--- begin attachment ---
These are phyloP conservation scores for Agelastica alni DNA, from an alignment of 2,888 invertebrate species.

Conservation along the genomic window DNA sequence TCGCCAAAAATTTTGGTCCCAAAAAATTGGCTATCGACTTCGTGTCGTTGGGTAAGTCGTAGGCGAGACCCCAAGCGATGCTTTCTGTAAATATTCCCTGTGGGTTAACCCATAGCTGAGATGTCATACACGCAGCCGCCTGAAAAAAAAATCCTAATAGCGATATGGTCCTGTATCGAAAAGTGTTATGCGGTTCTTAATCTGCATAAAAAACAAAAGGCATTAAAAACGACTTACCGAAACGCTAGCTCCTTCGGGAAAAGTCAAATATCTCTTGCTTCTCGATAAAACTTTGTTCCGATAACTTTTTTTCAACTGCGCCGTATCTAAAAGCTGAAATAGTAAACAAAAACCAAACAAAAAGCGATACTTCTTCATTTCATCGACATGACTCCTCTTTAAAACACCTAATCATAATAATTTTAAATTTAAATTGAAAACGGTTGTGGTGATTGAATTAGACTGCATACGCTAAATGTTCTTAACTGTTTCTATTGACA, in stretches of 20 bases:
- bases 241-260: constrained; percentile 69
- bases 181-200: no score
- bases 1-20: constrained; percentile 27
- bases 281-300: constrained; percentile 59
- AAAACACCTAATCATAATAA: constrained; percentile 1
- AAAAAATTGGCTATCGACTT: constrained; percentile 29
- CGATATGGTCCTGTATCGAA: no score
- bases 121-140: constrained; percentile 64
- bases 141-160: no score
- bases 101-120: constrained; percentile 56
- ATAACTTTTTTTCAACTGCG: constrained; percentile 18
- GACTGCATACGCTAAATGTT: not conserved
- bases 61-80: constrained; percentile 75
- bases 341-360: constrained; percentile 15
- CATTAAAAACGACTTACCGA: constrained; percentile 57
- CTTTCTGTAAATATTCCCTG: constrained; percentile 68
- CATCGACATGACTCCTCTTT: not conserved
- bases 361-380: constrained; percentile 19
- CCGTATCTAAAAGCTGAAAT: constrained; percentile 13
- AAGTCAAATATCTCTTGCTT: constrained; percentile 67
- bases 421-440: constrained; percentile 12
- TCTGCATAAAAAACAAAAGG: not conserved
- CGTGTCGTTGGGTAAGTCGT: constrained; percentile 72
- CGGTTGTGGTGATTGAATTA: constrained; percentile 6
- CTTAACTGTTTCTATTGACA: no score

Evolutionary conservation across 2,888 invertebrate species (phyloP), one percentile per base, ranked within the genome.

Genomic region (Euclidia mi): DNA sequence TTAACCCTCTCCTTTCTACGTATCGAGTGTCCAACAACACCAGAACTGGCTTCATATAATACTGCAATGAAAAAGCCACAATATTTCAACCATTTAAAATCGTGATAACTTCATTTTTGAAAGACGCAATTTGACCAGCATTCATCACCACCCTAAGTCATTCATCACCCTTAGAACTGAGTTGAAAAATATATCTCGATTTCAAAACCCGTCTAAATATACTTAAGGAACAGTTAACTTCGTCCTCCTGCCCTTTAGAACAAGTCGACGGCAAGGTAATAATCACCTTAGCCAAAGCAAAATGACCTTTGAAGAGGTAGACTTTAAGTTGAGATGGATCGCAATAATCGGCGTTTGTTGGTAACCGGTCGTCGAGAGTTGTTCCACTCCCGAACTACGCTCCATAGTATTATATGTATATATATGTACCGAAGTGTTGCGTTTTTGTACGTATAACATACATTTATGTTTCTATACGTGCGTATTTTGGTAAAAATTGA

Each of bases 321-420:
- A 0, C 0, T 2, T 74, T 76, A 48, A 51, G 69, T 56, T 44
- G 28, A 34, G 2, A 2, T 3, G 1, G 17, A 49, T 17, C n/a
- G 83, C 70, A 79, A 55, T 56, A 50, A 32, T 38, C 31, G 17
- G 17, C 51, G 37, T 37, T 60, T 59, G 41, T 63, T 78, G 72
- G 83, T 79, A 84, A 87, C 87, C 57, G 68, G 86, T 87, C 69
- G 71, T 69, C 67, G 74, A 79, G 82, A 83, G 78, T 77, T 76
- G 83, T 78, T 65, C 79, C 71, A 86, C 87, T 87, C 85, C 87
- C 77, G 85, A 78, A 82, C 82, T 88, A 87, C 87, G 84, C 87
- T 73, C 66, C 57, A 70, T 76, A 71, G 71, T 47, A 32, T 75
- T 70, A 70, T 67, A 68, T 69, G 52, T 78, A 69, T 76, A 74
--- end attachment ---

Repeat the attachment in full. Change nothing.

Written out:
These are phyloP conservation scores for Agelastica alni DNA, from an alignment of 2,888 invertebrate species.

Conservation along the genomic window DNA sequence TCGCCAAAAATTTTGGTCCCAAAAAATTGGCTATCGACTTCGTGTCGTTGGGTAAGTCGTAGGCGAGACCCCAAGCGATGCTTTCTGTAAATATTCCCTGTGGGTTAACCCATAGCTGAGATGTCATACACGCAGCCGCCTGAAAAAAAAATCCTAATAGCGATATGGTCCTGTATCGAAAAGTGTTATGCGGTTCTTAATCTGCATAAAAAACAAAAGGCATTAAAAACGACTTACCGAAACGCTAGCTCCTTCGGGAAAAGTCAAATATCTCTTGCTTCTCGATAAAACTTTGTTCCGATAACTTTTTTTCAACTGCGCCGTATCTAAAAGCTGAAATAGTAAACAAAAACCAAACAAAAAGCGATACTTCTTCATTTCATCGACATGACTCCTCTTTAAAACACCTAATCATAATAATTTTAAATTTAAATTGAAAACGGTTGTGGTGATTGAATTAGACTGCATACGCTAAATGTTCTTAACTGTTTCTATTGACA, in stretches of 20 bases:
- bases 241-260: constrained; percentile 69
- bases 181-200: no score
- bases 1-20: constrained; percentile 27
- bases 281-300: constrained; percentile 59
- AAAACACCTAATCATAATAA: constrained; percentile 1
- AAAAAATTGGCTATCGACTT: constrained; percentile 29
- CGATATGGTCCTGTATCGAA: no score
- bases 121-140: constrained; percentile 64
- bases 141-160: no score
- bases 101-120: constrained; percentile 56
- ATAACTTTTTTTCAACTGCG: constrained; percentile 18
- GACTGCATACGCTAAATGTT: not conserved
- bases 61-80: constrained; percentile 75
- bases 341-360: constrained; percentile 15
- CATTAAAAACGACTTACCGA: constrained; percentile 57
- CTTTCTGTAAATATTCCCTG: constrained; percentile 68
- CATCGACATGACTCCTCTTT: not conserved
- bases 361-380: constrained; percentile 19
- CCGTATCTAAAAGCTGAAAT: constrained; percentile 13
- AAGTCAAATATCTCTTGCTT: constrained; percentile 67
- bases 421-440: constrained; percentile 12
- TCTGCATAAAAAACAAAAGG: not conserved
- CGTGTCGTTGGGTAAGTCGT: constrained; percentile 72
- CGGTTGTGGTGATTGAATTA: constrained; percentile 6
- CTTAACTGTTTCTATTGACA: no score

Evolutionary conservation across 2,888 invertebrate species (phyloP), one percentile per base, ranked within the genome.

Genomic region (Euclidia mi): DNA sequence TTAACCCTCTCCTTTCTACGTATCGAGTGTCCAACAACACCAGAACTGGCTTCATATAATACTGCAATGAAAAAGCCACAATATTTCAACCATTTAAAATCGTGATAACTTCATTTTTGAAAGACGCAATTTGACCAGCATTCATCACCACCCTAAGTCATTCATCACCCTTAGAACTGAGTTGAAAAATATATCTCGATTTCAAAACCCGTCTAAATATACTTAAGGAACAGTTAACTTCGTCCTCCTGCCCTTTAGAACAAGTCGACGGCAAGGTAATAATCACCTTAGCCAAAGCAAAATGACCTTTGAAGAGGTAGACTTTAAGTTGAGATGGATCGCAATAATCGGCGTTTGTTGGTAACCGGTCGTCGAGAGTTGTTCCACTCCCGAACTACGCTCCATAGTATTATATGTATATATATGTACCGAAGTGTTGCGTTTTTGTACGTATAACATACATTTATGTTTCTATACGTGCGTATTTTGGTAAAAATTGA

Each of bases 321-420:
- A 0, C 0, T 2, T 74, T 76, A 48, A 51, G 69, T 56, T 44
- G 28, A 34, G 2, A 2, T 3, G 1, G 17, A 49, T 17, C n/a
- G 83, C 70, A 79, A 55, T 56, A 50, A 32, T 38, C 31, G 17
- G 17, C 51, G 37, T 37, T 60, T 59, G 41, T 63, T 78, G 72
- G 83, T 79, A 84, A 87, C 87, C 57, G 68, G 86, T 87, C 69
- G 71, T 69, C 67, G 74, A 79, G 82, A 83, G 78, T 77, T 76
- G 83, T 78, T 65, C 79, C 71, A 86, C 87, T 87, C 85, C 87
- C 77, G 85, A 78, A 82, C 82, T 88, A 87, C 87, G 84, C 87
- T 73, C 66, C 57, A 70, T 76, A 71, G 71, T 47, A 32, T 75
- T 70, A 70, T 67, A 68, T 69, G 52, T 78, A 69, T 76, A 74